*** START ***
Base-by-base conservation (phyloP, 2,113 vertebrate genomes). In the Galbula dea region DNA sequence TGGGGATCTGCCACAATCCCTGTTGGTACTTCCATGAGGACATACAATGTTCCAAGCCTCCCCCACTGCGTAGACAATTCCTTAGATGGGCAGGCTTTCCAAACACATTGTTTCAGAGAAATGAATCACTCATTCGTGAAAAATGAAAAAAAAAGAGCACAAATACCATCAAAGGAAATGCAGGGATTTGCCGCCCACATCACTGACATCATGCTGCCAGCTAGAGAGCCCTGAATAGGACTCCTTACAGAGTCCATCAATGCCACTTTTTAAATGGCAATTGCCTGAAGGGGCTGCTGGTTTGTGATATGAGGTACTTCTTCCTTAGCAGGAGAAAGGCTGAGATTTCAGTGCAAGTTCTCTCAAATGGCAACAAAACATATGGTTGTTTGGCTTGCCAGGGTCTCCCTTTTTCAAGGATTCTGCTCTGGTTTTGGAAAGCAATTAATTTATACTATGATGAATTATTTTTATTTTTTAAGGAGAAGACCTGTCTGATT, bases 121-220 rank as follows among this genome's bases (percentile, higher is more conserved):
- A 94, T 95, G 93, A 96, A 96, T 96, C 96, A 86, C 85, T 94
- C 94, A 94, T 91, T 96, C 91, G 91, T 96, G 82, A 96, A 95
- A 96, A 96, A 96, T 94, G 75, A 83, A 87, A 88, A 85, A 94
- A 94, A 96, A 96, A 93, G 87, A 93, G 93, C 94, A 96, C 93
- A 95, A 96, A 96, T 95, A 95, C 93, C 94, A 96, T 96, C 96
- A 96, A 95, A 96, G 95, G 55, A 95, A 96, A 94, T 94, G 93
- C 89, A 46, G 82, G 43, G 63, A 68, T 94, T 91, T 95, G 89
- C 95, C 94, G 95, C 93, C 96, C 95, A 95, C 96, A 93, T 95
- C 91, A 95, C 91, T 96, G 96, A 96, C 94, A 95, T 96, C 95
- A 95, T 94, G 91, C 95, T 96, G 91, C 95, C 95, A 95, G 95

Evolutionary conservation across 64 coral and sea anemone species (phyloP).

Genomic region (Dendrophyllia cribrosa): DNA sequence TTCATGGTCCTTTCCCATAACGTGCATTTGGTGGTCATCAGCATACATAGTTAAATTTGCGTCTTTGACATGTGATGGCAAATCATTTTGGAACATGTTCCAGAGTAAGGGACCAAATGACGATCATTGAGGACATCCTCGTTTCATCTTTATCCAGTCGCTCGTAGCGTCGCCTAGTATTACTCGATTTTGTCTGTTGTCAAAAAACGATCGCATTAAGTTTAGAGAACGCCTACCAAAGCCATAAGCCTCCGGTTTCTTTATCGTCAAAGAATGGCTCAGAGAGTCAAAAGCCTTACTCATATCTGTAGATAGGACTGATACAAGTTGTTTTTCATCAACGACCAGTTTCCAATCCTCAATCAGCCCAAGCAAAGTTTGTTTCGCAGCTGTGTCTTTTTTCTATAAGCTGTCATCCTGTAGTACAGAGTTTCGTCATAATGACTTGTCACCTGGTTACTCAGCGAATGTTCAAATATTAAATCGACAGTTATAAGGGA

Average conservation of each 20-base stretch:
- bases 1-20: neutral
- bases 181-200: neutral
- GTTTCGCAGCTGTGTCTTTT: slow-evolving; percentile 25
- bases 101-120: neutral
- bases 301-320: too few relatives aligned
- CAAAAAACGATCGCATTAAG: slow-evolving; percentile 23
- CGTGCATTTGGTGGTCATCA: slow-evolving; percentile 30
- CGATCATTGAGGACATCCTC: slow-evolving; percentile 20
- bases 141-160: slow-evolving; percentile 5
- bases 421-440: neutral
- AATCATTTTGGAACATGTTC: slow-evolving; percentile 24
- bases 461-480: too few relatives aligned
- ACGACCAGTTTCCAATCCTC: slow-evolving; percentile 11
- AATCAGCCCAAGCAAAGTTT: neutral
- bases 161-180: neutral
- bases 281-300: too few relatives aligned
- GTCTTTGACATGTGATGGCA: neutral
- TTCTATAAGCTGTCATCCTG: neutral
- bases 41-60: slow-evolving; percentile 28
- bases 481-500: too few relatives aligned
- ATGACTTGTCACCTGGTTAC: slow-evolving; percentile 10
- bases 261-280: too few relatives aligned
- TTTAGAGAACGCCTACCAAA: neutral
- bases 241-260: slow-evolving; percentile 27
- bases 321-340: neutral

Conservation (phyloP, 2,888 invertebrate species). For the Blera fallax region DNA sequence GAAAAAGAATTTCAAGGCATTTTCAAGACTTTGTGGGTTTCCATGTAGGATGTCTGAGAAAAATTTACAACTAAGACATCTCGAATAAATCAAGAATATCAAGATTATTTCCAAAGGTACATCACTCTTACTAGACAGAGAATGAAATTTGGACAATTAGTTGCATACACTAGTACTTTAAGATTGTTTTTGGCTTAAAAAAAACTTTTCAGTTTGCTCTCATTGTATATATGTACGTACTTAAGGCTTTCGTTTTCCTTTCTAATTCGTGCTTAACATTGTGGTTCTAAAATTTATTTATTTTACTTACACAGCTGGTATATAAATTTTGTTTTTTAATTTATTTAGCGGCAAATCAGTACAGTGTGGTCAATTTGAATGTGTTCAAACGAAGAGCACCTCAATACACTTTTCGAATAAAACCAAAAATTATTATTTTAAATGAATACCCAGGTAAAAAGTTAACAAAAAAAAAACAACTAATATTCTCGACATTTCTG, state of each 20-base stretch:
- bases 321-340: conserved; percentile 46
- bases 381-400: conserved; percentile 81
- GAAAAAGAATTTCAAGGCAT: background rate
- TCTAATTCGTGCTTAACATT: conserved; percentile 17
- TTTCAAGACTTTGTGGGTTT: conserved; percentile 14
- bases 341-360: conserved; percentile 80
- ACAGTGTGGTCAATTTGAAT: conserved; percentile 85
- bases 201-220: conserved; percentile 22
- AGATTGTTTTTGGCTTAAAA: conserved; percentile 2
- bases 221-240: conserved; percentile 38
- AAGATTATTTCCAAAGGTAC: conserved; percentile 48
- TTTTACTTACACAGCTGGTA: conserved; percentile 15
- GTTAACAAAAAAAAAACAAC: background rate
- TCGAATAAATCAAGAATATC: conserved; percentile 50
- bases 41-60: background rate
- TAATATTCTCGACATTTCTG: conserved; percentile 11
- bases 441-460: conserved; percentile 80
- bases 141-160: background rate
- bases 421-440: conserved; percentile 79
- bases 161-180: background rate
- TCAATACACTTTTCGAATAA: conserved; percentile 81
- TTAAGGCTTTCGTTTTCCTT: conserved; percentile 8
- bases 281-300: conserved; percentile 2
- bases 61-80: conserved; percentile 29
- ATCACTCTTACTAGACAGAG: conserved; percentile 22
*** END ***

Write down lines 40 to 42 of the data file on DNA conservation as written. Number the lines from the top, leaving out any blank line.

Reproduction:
Conservation (phyloP, 2,888 invertebrate species). For the Blera fallax region DNA sequence GAAAAAGAATTTCAAGGCATTTTCAAGACTTTGTGGGTTTCCATGTAGGATGTCTGAGAAAAATTTACAACTAAGACATCTCGAATAAATCAAGAATATCAAGATTATTTCCAAAGGTACATCACTCTTACTAGACAGAGAATGAAATTTGGACAATTAGTTGCATACACTAGTACTTTAAGATTGTTTTTGGCTTAAAAAAAACTTTTCAGTTTGCTCTCATTGTATATATGTACGTACTTAAGGCTTTCGTTTTCCTTTCTAATTCGTGCTTAACATTGTGGTTCTAAAATTTATTTATTTTACTTACACAGCTGGTATATAAATTTTGTTTTTTAATTTATTTAGCGGCAAATCAGTACAGTGTGGTCAATTTGAATGTGTTCAAACGAAGAGCACCTCAATACACTTTTCGAATAAAACCAAAAATTATTATTTTAAATGAATACCCAGGTAAAAAGTTAACAAAAAAAAAACAACTAATATTCTCGACATTTCTG, state of each 20-base stretch:
- bases 321-340: conserved; percentile 46
- bases 381-400: conserved; percentile 81